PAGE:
LAST CALL by Tim Powers
MYSTERY THRILLER
Released: April 20, 1992

"Knockout poker sequences give the symbolism real sizzle, while the genre is enlivened throughout with great lines from Eliot."
Rich, top-flight mythic fantasy based on Jungian archetypes, Tarot symbolism, T.S. Eliot's The Waste Land, and the Parsifal legend; by the smartly acclaimed author of On Stranger Tides, 1987, etc. Luck could not flow with more Jungian synchronicity for Powers than his having cast Bugsy Siegel as The Fisher King in this long novel just as Warren Beatty's Bugsy has fixed the nation's eye on the Oscar race, along with Robin Williams's turn as The Fisher King. Read full book review >
MURASAKI by Robert Silverberg
FICTION & LITERATURE
Released: April 15, 1992

"Still, if you liked Medea, you'll certainly like this."
Shared-world anthology (of Harlan Ellison's 1985 Medea), using a scenario created by two veteran writers, Poul Anderson and Frederik Pohl (the inspiration here is, of course, the poet Lady Murasaki's famous 11th-century Tale of Genji), and featuring stories by them and the stellar lineup of David Brin, Gregory Benford, Greg Bear, and Nancy Kress. Read full book review >
SIDESHOW by Sheri S. Tepper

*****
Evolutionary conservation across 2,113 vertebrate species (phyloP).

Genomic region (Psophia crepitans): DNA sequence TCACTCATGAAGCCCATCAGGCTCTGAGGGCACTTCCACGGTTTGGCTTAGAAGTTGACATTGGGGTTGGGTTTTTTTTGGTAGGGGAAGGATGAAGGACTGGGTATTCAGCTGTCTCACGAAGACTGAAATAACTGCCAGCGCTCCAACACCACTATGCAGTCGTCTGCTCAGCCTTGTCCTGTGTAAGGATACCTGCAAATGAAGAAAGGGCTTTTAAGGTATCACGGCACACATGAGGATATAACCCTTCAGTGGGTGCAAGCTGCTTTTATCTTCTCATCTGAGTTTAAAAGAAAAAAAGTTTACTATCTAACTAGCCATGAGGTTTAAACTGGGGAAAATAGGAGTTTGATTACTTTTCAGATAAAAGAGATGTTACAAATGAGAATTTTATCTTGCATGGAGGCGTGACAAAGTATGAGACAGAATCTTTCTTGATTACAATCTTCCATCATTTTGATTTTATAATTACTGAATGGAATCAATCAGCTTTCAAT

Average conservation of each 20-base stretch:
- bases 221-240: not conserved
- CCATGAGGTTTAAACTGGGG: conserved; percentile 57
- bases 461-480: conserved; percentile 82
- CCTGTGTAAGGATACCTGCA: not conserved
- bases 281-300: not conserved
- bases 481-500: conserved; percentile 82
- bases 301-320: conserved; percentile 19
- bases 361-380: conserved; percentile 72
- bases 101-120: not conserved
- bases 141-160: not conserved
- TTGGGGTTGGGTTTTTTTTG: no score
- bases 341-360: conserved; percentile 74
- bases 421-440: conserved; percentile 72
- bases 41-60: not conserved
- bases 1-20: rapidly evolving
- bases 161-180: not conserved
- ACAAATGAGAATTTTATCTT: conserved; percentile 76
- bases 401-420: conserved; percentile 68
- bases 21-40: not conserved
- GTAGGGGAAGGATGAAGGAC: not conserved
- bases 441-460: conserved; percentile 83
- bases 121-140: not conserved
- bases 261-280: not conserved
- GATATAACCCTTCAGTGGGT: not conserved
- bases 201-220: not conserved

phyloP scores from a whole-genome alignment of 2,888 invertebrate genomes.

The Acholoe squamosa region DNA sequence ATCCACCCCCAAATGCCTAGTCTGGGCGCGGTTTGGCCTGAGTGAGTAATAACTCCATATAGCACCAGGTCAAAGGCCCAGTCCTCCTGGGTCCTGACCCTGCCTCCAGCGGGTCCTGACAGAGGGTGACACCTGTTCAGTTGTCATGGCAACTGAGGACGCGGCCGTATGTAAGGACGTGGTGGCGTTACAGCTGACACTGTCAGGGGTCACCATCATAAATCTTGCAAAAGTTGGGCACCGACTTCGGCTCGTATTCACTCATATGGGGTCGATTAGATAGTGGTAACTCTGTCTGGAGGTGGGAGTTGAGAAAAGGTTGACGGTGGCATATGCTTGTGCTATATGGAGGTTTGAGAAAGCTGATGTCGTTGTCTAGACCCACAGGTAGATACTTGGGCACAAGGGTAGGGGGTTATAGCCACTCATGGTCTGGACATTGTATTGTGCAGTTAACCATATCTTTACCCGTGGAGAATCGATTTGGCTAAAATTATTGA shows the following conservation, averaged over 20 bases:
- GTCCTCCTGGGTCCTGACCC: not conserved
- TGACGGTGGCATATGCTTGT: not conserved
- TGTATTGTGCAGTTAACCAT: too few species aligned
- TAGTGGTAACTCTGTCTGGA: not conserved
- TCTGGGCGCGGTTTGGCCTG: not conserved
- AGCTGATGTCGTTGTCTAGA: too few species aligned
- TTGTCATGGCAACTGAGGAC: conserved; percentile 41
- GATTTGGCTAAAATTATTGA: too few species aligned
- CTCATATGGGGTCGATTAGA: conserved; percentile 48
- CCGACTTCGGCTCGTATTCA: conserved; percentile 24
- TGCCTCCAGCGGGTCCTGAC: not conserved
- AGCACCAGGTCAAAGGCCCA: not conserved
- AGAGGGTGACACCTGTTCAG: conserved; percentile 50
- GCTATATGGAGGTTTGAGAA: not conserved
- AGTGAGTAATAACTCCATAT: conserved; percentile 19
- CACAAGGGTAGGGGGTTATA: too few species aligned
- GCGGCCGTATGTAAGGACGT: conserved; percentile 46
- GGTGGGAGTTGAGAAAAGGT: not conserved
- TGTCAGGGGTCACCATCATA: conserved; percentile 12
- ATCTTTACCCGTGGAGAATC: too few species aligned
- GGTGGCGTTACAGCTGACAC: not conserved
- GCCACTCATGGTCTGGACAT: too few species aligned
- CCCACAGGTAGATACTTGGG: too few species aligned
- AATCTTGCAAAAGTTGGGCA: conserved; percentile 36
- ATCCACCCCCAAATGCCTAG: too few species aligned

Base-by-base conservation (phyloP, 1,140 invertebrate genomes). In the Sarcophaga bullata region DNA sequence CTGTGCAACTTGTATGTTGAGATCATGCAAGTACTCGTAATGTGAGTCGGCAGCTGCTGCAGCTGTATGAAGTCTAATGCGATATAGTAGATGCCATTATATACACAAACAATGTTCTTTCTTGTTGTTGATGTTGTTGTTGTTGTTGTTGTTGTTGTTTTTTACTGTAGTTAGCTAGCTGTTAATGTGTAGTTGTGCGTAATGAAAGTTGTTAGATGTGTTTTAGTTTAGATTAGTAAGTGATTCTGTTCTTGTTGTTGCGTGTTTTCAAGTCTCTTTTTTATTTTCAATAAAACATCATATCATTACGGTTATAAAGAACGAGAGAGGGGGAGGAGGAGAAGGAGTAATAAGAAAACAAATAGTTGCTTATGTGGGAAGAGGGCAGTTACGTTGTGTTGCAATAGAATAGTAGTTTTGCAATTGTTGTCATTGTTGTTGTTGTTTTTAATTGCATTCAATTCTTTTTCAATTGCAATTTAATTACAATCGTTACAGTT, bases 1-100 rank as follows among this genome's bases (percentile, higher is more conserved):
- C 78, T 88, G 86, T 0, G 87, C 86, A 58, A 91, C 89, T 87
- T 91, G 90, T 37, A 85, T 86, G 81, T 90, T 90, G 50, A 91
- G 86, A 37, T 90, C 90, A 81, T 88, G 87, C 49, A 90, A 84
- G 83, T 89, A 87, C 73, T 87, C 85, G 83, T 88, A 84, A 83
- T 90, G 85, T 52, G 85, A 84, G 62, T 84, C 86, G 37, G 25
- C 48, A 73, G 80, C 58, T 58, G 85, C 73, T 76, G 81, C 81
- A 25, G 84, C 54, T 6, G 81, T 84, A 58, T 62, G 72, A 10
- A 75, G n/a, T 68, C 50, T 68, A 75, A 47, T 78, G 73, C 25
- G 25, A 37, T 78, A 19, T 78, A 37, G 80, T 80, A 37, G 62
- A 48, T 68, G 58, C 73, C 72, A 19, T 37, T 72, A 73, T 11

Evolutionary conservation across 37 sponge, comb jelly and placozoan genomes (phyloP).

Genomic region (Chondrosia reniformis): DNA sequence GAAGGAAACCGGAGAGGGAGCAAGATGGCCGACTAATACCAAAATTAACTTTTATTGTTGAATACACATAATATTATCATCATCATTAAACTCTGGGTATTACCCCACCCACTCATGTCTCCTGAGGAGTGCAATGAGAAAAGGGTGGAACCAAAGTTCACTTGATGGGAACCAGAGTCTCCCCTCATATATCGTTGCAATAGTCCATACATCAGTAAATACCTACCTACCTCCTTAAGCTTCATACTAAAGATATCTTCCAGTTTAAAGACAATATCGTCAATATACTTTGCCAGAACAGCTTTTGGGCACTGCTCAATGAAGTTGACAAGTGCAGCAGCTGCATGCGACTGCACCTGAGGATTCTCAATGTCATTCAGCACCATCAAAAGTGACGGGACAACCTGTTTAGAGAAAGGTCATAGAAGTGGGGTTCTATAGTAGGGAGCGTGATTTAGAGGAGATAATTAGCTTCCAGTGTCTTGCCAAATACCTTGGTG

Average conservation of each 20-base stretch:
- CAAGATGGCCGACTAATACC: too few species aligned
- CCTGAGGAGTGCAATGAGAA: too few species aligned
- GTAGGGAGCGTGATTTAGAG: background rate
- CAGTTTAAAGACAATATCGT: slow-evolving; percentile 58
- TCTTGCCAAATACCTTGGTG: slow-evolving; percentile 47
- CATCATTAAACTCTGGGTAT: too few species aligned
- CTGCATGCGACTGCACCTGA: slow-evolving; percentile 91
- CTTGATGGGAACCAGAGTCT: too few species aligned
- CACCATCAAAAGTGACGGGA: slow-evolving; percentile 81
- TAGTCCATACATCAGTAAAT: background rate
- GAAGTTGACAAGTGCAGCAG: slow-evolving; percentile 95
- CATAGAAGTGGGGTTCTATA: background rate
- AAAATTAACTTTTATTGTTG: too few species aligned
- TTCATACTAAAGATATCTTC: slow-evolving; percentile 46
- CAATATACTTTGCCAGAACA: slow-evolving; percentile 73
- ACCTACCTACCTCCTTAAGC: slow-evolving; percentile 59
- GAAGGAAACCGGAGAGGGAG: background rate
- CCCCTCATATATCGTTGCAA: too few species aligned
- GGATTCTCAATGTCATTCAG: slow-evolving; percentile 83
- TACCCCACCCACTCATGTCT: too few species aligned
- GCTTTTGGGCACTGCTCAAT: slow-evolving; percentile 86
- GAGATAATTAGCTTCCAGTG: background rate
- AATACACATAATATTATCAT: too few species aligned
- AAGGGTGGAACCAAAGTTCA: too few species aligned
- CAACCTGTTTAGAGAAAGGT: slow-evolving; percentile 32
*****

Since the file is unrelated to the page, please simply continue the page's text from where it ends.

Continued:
SCIENCE FICTION & FANTASY
Released: April 15, 1992

"The workaday prose and dialogue don't help."
Bulging, indistinct sociological fantasy, the third part of a cycle that includes Grass (1989) and Raising the Stones (1990). Read full book review >
MOVING TARGETS by Sean Flannery
SCIENCE FICTION & FANTASY
Released: April 1, 1992

"Quite good."
Flannery (The Kremlin Conspiracy, Eagles Fly), who also writes as David Hagberg (Twister, The Capsule), bravely essays an elaborately complicated spy story in the disarray of the former Soviet states in the near, terribly confused future. Read full book review >
Kirkus Interview
Katey Sagal
author of GRACE NOTES
April 10, 2017

In her memoir Grace Notes, actress and singer/songwriter Katey Sagal takes you through the highs and lows of her life, from the tragic deaths of her parents to her long years in the Los Angeles rock scene, from being diagnosed with cancer at the age of twenty-eight to getting her big break on the fledgling FOX network as the wise-cracking Peggy Bundy on the beloved sitcom Married…with Children. Sparse and poetic, Grace Notes is an emotionally riveting tale of struggle and success, both professional and personal: Sagal’s path to sobriety; the stillbirth of her first daughter, Ruby; motherhood; the experience of having her third daughter at age 52 with the help of a surrogate; and her lifelong passion for music. “While this book is sure to please the author’s many fans, its thoughtful, no-regrets honesty will no doubt also appeal to readers of Hollywood memoirs seeking substance that goes beyond gossip and name-dropping,” our critic writes. “A candid, reflective memoir.” View video >